Shaq’s set felt entirely surreal, as he dropped grimy, bass-heavy tunes and mistakenly called out to Vancouver repeatedly while intense visuals of dueling gladiators and a massive gorilla monster played on the screen behind him.

Saturday

The festival’s most intense day spanned eleven hours, and featured its most diverse lineup of acts. With some shorter sets at the beginning of the day, things moved rapidly from the weekend’s heaviest act in local metal outfit Start With The Cobra to the electronic smooth jazz and loop pedal wizardry of Lappelectro and the country-pop of Boy Golden in the space of an hour and a half. The first act to draw a huge crowd was Ruby Watersfresh off of her first Juno nomination and bringing her distinctively raspy vocals and provocative lyricism to some pop-rock soundscapes.

While the genres of the early afternoon were diverse, a couple acts in the middle of the lineup brought out some cultural diversity. DJ Shub brought his War Club live experience to the stage, showingcasing his refreshing blend of Indigenous and electronic music styles while dancers adorned in elaborate traditional costumes drew the eye and guest vocalists appeared to speak out against the powers that be.

As soon as they wrapped up, UK Afro-funk group Ibibio Sound Machine showcased their Nigerian roots, vocalist Eno Williams singing in the Ibibio language of her parents while mixing in talk box solos, 80s synths and African instruments.

Just like Bikini Kill felt like they were beamed in via time machine from another era entirely, West Coast rap group Cypress Hill’s old-school flows and laid-back sound stood out from the pack – despite missing a key member in Sen Dog, the classically nasal and charismatic voice of B-Real handily held down the fort and filled in for his missing partner’s parts while the puffs of smoke rose up from the audience. The scratching techniques from DJ Lord were impressive enough on their own. “It’s positive energy with aggressive music,” said B-Real. “I know it’s different, but that’s the way it is.”

Charli XCX (Photo: Lindsey Blane)

The Park programming ended with a headlining set from alt-pop royalty Charli XCX, who brought her high-choreographed Crash Tour and all of the accompanying visuals to the main stage. Evoking some accidental Renaissance art with some of the poses she and her dancers threw themselves into, Charli’s hyperpop edge was so encompassing that even some senior citizens got up on people’s shoulders during “1999.” She also dedicated the fan favorite “Vroom Vroom” to its producer, the late SOPHIE, on what would have been her birthday, while hits like “I Love It” and “Boom Clap” received a huge crowd response.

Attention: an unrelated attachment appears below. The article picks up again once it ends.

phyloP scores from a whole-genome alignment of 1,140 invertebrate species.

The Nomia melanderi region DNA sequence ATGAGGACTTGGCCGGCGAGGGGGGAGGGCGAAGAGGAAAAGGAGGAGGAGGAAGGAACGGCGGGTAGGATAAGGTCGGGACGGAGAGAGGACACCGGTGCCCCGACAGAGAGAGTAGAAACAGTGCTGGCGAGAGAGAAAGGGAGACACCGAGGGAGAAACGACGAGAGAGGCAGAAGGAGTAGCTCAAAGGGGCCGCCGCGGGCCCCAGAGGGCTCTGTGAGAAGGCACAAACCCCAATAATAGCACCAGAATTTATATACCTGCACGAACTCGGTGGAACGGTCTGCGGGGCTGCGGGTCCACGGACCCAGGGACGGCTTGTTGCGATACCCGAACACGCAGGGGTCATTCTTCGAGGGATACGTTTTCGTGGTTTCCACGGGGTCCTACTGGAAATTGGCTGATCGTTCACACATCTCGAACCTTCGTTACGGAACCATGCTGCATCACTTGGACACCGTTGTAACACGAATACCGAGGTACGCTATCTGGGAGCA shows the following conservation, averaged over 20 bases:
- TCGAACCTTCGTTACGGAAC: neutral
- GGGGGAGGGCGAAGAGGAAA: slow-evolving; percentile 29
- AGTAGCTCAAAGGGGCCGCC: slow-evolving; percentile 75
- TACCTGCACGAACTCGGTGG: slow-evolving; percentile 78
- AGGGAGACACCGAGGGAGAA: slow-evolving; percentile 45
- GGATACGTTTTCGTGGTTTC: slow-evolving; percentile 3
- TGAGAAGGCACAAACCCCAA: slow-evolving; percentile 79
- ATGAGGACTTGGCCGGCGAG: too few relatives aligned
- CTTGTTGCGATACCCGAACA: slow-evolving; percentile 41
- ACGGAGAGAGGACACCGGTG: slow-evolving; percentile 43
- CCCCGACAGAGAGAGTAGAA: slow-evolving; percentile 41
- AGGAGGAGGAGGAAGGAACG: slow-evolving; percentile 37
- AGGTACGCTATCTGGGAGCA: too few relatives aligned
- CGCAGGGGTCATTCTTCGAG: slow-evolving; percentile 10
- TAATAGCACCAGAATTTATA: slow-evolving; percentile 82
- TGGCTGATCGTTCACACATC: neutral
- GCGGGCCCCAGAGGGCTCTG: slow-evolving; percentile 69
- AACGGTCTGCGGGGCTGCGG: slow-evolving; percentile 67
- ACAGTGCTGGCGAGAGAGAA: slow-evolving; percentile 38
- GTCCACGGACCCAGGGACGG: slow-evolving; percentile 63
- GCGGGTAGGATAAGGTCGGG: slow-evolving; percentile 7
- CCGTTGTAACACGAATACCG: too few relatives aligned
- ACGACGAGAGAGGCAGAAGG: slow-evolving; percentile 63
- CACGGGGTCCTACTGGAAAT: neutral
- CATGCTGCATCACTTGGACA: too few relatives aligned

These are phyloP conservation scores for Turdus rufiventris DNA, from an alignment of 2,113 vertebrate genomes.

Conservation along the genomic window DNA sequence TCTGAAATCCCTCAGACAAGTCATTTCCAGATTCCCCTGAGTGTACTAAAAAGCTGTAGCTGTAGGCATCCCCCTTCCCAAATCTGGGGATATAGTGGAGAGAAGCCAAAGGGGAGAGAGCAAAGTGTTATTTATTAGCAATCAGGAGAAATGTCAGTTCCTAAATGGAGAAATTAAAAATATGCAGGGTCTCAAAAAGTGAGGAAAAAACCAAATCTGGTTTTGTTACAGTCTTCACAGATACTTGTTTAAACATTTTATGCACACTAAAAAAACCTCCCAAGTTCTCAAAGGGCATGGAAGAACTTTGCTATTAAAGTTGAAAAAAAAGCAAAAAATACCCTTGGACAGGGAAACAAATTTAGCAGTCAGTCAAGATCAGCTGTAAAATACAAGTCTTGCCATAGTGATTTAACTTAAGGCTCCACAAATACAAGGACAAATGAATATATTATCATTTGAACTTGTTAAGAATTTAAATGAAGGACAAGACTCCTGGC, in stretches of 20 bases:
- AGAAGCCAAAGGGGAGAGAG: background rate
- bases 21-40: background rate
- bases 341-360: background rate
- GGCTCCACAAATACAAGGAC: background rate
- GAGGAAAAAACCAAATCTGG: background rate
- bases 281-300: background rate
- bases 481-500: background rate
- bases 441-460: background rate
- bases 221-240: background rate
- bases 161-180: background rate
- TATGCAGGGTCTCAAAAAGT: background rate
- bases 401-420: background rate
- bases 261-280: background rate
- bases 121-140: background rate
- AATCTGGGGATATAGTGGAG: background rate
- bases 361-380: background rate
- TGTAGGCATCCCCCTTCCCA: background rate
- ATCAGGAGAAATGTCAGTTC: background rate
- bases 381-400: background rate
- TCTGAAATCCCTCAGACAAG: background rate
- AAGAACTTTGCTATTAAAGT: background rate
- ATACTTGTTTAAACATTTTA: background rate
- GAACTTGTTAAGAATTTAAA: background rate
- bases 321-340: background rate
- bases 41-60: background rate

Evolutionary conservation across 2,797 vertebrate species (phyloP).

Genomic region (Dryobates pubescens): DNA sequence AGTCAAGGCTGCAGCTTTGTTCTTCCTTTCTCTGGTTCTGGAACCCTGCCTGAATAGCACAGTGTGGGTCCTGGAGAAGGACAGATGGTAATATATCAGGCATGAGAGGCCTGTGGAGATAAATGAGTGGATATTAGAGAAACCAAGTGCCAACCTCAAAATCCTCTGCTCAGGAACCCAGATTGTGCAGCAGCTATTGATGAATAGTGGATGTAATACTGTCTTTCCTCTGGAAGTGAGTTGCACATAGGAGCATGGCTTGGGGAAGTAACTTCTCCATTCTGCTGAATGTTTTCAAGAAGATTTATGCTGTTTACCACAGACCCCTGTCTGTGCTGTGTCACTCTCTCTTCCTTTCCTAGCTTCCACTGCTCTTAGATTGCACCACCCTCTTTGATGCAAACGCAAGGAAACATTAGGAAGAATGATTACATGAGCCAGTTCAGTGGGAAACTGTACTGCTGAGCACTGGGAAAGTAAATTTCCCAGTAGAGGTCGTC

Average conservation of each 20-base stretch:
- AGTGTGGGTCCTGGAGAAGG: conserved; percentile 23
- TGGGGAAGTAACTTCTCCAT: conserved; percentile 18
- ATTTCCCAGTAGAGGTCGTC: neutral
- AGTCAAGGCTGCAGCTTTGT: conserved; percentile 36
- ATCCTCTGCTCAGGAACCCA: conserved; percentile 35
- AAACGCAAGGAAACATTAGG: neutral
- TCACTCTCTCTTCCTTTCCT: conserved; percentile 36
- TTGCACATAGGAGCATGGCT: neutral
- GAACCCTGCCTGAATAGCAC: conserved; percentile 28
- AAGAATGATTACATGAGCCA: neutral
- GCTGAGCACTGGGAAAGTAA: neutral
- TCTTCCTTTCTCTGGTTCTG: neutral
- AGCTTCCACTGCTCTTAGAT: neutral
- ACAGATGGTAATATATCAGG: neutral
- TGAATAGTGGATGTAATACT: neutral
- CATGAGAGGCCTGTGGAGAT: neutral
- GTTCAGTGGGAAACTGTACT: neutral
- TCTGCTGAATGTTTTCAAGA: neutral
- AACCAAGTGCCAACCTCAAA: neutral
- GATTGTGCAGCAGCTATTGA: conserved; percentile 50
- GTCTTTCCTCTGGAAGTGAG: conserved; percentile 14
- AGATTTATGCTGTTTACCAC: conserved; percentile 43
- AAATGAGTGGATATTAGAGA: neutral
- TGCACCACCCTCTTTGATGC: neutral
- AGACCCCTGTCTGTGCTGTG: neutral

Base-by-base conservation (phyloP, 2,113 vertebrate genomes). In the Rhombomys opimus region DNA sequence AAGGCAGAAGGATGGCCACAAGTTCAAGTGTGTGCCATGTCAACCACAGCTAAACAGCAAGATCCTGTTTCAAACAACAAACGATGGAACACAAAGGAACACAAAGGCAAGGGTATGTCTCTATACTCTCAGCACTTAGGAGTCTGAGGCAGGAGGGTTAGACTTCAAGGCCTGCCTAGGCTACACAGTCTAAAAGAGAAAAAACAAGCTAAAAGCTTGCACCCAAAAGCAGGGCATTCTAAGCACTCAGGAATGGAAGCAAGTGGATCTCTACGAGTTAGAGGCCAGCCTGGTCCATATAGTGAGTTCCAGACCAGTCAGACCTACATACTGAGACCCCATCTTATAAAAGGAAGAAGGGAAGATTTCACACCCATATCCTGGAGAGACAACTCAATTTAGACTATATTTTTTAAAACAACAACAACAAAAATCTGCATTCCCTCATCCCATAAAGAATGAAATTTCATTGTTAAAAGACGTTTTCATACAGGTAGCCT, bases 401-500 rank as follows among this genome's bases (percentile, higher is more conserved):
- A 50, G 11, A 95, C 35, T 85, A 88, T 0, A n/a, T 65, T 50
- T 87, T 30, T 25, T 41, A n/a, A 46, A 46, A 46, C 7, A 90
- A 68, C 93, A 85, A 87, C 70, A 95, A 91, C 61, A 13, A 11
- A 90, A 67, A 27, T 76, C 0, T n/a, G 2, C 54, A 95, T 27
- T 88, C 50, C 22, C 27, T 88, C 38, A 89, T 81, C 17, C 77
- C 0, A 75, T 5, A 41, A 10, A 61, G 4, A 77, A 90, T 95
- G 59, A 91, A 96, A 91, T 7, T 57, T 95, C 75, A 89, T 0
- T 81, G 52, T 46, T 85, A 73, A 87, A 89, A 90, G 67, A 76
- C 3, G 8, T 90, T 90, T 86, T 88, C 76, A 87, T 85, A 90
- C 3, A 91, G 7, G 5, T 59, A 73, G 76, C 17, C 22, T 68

The crowd migrated over to Electric Avenue just in time to catch another pair of legends on the main stage, as former Jurassic 5 member Chali 2na brought his distinctive baritone and dizzying flows alongside his longtime DJ, Cut Chemist. 2na was a true MC in the original sense of the word, and seemed genuinely emotional about the big crowd, bringing his goy on-stage persona out and bringing like he was visually bowled over by cheers.

While most stuck around for The Funk Hunters, a very different rapper in Kimmortal was closing the ARC Stage. Sitting on the edge of the stage during some of their most intense and serious tracks, the AOC-approved Vancouver-based artist was one of the most visibly passionate artists of the weekend, but simultaneously was clearly having a great time, scrunching their face up while delivering some rapid-fire bars.

Sunday

As a key component of the accompanying Rifflandia Magazine predicted with a segment about festival love stories, romance was in the air during the festival’s final day: there were multiple weddings going on while the artists took to the stage.

To fit in with the exhausted crowds after three days of shows, Sunday’s energy was a lot more subdued, mostly made up of vibe-heavy and lower-key pop-adjacent acts like Jessia, Moontricks and Luca Fogale. For that reason, despite having little strength to dance along, some of the more involved acts stood out. The anthemic melodies of Hamilton pop-rock outfit Elevatoras well as Toronto producer Ikkywho spent his entire set creatively mashing up hits from all genres that everyone in the crowd could sing along to, dominated their early-afternoon sets.

As the sun got lower in the sky, people in the park started to take notice of the smaller RiffTop stage as soon as Canada’s Drag Race winner Priyanka shouted “I’m a legend! I’m an icon!” into the mic at the beginning of her set. With some confidence-boosting anthems and some impressive dance moves, she acknowledged a drag queen playing a music festival as “making history” while repeatedly connecting with some kids in the audience by name. “They say kids shouldn’t see drag queens,” she said. “They should learn more from us, they’d be better people.”

Before a final party from Vancouver meme-rapper bbno$the king of chill alt-pop in Lauv took the main stage, the crowd swaying in a daze to a parade of his biggest streaming hits like “I Like Me Better” and “Paris in the Rain.”

BBNO$ (Photo: Kelli Anne)

Bbno$’s ridiculousness started early, tossing a wide variety of inflatables into the audience and beginning with a couple bars of his biggest hit “Lalala” before RickRolling the audience. Promising a Vancouver Island-themed cookbook to whoever “went the hardest,” bbno$ spent time listing some recipes, dodging an entourage of people on stage with cameras pointed at him, and getting into fake fights with his DJ.

The social media titan cracked a couple jokes about the superiority of Victoria to his hometown of Vancouver and longtime collaborator Young Gravy being absent due to spending some quality time with TikTok star Addison Rae’s mom – inviting a fan up on stage to fill in for his parts. It was a perfect final release of energy before Lorde closed the festival with her emotional anthems.

Returning with some big names and some choice indie darlings after a 4-year hiatus, Rifflandia provided the kind of experience that should have made anyone there start looking forward to its next iteration already.